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Trust: It's the Crisis du Jour

Every few years, someone needs to concoct something for us to worry about. Pullquote:

February 11, 1996|ALEXANDER COCKBURN | Alexander Cockburn's latest book is "The Golden Age Is in Us, a Journal, 1987-94" (Verso)

Suddenly, it's the "trust" crisis. Big, important, national institutions like Harvard, the Washington Post and the Kaiser Family Foundation began collectively sinking their teeth into the matter sometime last year, and at the end of January, the Post fired off a six-part series decked out with doleful front-page headlines such as, "In America, Loss of Confidence Seeps Into All Institutions" and graphs about "public trust" with the trend lines all pointing down.

Every few years, big foundations and pundits with time on their hands get together and identify some virus sapping the nation's strength. In the mid-1970s, it was called "a crisis in democracy." Nelson Rockefeller paid scores of scholars to write papers on the topic. What it all boiled down to was something fairly simple: The elites were badly frightened by the 1960s uprisings and were asking basic questions such as, "Was democracy really the way to go?" As one troubled CEO put it in a meeting on the crisis in democracy, " 'One man, one vote' has undermined the power of business in all capitalist countries since World War II."

Cut your way through the thick underbrush of graphs and pizza-slice charts in the Post's series (Harvard and Kaiser will be firing off their independent summaries later on) and you find something simple: It's as if P.T. Barnum had set forth across the country to see if one was still being born every minute, got to the edge of the Midwest, looked around and then muttered to himself with drawn features, "No suckers!"

Of course, the Post's series didn't put it that way. Its message is that people don't trust government because we don't trust one another. It's all our fault. "The reason our politics is behaving badly," Eric Uslaner of the University of Maryland is quoted as saying, "is because the whole country is behaving badly." (Uslaner is reverently billed as being "one of the first to identify the relationship between declining trust in human nature and attitudes toward politics and government.")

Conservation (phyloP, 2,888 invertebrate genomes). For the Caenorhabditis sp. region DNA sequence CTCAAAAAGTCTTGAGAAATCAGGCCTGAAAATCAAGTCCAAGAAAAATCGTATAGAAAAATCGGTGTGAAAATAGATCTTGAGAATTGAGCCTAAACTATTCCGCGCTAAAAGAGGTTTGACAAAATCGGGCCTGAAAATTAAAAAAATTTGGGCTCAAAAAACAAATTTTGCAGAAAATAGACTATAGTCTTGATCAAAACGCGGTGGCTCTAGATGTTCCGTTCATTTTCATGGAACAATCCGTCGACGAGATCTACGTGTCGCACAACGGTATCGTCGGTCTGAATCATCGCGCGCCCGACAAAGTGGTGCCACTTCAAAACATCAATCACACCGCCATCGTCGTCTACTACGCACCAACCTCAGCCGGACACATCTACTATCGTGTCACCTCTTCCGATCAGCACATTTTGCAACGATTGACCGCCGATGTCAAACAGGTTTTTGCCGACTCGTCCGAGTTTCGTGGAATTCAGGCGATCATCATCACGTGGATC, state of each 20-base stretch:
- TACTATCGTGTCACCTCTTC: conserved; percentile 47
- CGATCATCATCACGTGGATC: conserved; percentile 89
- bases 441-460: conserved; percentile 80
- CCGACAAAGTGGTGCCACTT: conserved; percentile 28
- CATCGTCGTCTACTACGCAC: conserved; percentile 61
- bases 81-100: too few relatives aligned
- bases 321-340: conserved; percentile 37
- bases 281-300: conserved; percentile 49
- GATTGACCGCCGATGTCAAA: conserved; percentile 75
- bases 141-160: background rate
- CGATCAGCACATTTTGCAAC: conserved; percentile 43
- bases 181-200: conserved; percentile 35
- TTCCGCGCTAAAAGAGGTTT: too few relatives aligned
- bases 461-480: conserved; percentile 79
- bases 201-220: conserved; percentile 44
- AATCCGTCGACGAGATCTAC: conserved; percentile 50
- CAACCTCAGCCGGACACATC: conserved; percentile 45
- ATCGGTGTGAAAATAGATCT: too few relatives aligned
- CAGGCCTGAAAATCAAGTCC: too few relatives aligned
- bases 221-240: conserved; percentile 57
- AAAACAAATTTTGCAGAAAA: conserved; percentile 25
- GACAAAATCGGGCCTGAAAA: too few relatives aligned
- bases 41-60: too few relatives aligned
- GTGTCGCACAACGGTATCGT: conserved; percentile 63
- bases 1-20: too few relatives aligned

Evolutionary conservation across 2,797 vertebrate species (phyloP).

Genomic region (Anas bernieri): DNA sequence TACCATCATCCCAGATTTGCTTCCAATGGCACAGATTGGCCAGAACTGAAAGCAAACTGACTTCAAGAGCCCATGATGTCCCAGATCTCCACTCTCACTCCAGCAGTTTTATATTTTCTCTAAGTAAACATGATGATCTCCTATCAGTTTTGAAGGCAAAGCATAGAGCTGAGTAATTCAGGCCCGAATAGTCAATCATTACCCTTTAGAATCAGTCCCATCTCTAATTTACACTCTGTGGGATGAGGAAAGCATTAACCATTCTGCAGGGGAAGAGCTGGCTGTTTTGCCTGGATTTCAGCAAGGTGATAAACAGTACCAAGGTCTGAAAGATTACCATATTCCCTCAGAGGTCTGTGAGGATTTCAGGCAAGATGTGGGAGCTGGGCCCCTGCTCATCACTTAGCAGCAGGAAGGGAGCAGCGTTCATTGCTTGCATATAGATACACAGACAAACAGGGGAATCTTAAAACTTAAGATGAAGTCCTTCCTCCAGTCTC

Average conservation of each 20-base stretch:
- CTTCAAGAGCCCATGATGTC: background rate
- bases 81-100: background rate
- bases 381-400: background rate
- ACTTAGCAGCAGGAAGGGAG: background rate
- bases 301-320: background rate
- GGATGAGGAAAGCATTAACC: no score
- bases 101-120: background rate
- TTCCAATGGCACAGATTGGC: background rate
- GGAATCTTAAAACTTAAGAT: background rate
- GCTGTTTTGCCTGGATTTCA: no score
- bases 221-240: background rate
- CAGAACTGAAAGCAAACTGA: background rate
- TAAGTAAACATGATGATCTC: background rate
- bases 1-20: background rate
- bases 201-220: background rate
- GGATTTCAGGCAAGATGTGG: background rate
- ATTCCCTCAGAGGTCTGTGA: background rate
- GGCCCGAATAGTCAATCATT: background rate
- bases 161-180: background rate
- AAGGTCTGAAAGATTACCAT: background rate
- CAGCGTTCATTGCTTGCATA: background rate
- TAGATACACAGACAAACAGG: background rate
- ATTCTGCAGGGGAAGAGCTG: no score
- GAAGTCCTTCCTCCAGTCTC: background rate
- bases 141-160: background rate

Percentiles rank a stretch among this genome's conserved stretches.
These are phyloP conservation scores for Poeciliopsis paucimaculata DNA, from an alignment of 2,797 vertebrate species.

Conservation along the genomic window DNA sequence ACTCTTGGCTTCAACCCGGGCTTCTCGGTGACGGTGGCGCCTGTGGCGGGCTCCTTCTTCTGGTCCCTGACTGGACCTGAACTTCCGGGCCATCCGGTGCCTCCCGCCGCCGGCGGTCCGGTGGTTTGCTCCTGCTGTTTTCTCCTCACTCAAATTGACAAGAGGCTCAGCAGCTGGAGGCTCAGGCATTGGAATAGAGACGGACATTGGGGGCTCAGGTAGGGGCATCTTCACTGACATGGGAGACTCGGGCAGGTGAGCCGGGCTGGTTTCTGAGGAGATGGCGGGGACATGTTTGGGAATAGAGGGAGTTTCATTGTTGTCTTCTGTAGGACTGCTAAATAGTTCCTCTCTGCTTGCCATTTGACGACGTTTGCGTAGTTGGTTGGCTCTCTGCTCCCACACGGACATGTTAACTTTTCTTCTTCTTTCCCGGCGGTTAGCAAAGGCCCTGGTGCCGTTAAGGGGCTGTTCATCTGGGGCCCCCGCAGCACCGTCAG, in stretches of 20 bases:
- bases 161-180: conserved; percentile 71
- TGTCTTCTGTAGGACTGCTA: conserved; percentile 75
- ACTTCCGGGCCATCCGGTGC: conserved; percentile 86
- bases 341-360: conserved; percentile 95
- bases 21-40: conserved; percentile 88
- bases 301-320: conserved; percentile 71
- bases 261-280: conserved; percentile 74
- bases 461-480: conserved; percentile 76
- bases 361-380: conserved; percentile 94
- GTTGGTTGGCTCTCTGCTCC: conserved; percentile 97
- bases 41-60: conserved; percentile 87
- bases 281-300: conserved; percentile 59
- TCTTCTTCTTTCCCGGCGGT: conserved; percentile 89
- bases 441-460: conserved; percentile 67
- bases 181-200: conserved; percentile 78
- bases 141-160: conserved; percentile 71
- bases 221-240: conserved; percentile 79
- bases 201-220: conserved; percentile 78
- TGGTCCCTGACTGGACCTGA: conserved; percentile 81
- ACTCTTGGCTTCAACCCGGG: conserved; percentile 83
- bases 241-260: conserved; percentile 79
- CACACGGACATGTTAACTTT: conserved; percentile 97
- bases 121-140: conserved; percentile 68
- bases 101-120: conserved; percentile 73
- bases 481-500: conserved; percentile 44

The Post launches its whole waning trust thesis on a couple of vignettes in the first part of its series. In the opening paragraph, Janice Drake, a mother of three in Detroit, doesn't trust the neighborhood teenager who doesn't pull his pants up properly. Two paragraphs later, 18-year-old Lori Miller of Madison, Wis., says she never knows who the next Jeffrey Dahmer might turn out to be.

Drawing on this database, the next paragraph says we've become "a nation of suspicious strangers" and this is why we've lost confidence in the federal government.

If Janice Drake had told the Post she spends three hours a week running errands for old folks and young Lori had said she relied on her friends for emotional backup, we wouldn't have had a crisis.

The Post thinks it's good to trust the government, as in the golden 1950s, which you may recall was a time when government told trusting soldiers that it was safe to march into atomic test sites and when it got doctors to inject kids with radioactive materials without their parents' consent to see what would happen.

The one thing the Post, Harvard, the Kaiser Family Foundation and all the hired professors can't face is that the correct premise for an independent citizenry is not to trust government--not in ancient Athens, not in Washington today. Across the last 30 years, government has willfully forfeited such scant reservoirs of trust as might have remained.

During the Civil War, 11 states declared drastic "no confidence" in the federal government. This was before Uslaner's time, but he might note that the people in those 11 states simultaneously exhibited great trust and confidence in one another.

There is one group that the American people most definitely don't trust: the people who survey them, usually at 6:30 p.m. when they're sitting down to eat. People perform for surveys. They pretend to be Roseanne or Archie Bunker or Eddie Murphy or Beavis and Butthead. They don't trust professors and pundits, who then pay them back by claiming that they trust no one at all.

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